The night that the United States bombed a Chinese embassy

Twenty years ago today, on 7 May 1999, during the NATO bombing of Yugoslavia (Operation Allied Force), five US Joint Direct Attack Munition guided bombs hit the People’s Republic of China embassy in the Belgrade district of New Belgrade, killing three Chinese reporters and outraging the Chinese public.

According to the U.S. government, the intention had been to bomb the nearby Yugoslav Federal Directorate for Supply and Procurement. President Bill Clinton later apologised for the bombing, stating it was accidental. Central Intelligence Agency (CIA) director George Tenet testified before a congressional committee that the bombing was the only one in the campaign organized and directed by his agency, and that the CIA had identified the wrong coordinates for a Yugoslav military target on the same street.] The Chinese government issued a statement on the day of the bombing stating that it was a “barbarian act”.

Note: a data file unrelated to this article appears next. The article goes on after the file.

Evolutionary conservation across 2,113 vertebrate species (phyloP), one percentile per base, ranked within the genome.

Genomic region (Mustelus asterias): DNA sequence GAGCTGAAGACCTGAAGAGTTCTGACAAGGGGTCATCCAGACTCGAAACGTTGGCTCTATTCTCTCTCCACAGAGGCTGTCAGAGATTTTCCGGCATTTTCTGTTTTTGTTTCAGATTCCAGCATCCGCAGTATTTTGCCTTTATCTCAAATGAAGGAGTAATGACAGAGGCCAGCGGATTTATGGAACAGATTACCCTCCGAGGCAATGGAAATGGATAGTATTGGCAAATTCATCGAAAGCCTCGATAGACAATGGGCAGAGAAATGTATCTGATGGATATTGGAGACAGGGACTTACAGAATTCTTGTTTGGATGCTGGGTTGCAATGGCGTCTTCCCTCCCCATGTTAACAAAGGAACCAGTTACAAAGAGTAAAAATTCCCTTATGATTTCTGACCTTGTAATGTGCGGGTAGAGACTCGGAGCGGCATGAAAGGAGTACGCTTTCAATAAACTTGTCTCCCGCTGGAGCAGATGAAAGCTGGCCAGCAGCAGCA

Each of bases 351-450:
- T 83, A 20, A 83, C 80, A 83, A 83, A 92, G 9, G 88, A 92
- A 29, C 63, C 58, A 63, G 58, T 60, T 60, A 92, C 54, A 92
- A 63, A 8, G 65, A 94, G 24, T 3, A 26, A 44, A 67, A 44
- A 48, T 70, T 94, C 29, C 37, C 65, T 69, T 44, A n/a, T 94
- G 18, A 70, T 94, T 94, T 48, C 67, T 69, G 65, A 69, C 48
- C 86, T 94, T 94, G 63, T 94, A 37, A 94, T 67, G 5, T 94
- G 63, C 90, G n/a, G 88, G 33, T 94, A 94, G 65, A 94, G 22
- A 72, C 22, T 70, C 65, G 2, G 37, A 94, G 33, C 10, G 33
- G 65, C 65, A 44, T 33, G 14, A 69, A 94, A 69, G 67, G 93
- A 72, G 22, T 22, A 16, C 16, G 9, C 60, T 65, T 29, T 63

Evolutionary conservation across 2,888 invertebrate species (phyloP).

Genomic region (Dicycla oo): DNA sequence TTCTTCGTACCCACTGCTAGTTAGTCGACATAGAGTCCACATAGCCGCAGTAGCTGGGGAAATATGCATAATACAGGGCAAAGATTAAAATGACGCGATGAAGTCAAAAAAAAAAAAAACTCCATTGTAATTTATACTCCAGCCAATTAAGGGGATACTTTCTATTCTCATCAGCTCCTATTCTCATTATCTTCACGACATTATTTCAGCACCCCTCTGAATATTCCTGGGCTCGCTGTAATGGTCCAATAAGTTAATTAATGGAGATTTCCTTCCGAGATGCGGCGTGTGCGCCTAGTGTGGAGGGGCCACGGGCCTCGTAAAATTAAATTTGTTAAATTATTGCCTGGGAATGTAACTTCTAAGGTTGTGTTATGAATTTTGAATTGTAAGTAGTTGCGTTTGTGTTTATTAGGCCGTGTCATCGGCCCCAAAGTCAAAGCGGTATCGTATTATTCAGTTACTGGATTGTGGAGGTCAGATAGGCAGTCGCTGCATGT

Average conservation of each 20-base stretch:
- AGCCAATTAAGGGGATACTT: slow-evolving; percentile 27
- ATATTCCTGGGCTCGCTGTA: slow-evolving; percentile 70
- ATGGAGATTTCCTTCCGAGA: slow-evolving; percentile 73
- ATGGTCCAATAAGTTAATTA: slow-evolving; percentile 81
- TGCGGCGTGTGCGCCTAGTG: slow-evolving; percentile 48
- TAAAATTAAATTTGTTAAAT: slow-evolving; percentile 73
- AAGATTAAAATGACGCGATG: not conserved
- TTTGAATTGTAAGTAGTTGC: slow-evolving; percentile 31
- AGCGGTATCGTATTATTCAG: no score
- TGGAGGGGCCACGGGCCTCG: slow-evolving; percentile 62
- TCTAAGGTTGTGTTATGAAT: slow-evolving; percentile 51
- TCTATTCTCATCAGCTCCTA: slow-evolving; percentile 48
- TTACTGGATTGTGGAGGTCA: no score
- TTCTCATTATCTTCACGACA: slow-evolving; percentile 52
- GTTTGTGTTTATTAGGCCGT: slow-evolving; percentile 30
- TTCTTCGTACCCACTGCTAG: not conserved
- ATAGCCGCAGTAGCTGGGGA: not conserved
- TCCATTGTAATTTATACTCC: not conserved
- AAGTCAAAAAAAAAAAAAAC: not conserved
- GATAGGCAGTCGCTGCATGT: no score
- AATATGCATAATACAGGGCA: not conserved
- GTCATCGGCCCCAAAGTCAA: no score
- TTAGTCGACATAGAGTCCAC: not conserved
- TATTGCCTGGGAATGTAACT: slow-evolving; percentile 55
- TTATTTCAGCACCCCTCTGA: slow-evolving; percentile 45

When I was on holiday in China the following year, every person with whom I discussed this incident was absolutely clear that the bombing was intentional. However, I have always found the American explanation convincing: the political fall-out from bombing such an incidental target would have ruled out a deliberate act and, in my experience, cock-ups are more common than conspiracies.

But, if you have a bit of time, there is an informative and thoughtful analysis on the incident on this BBC web page.


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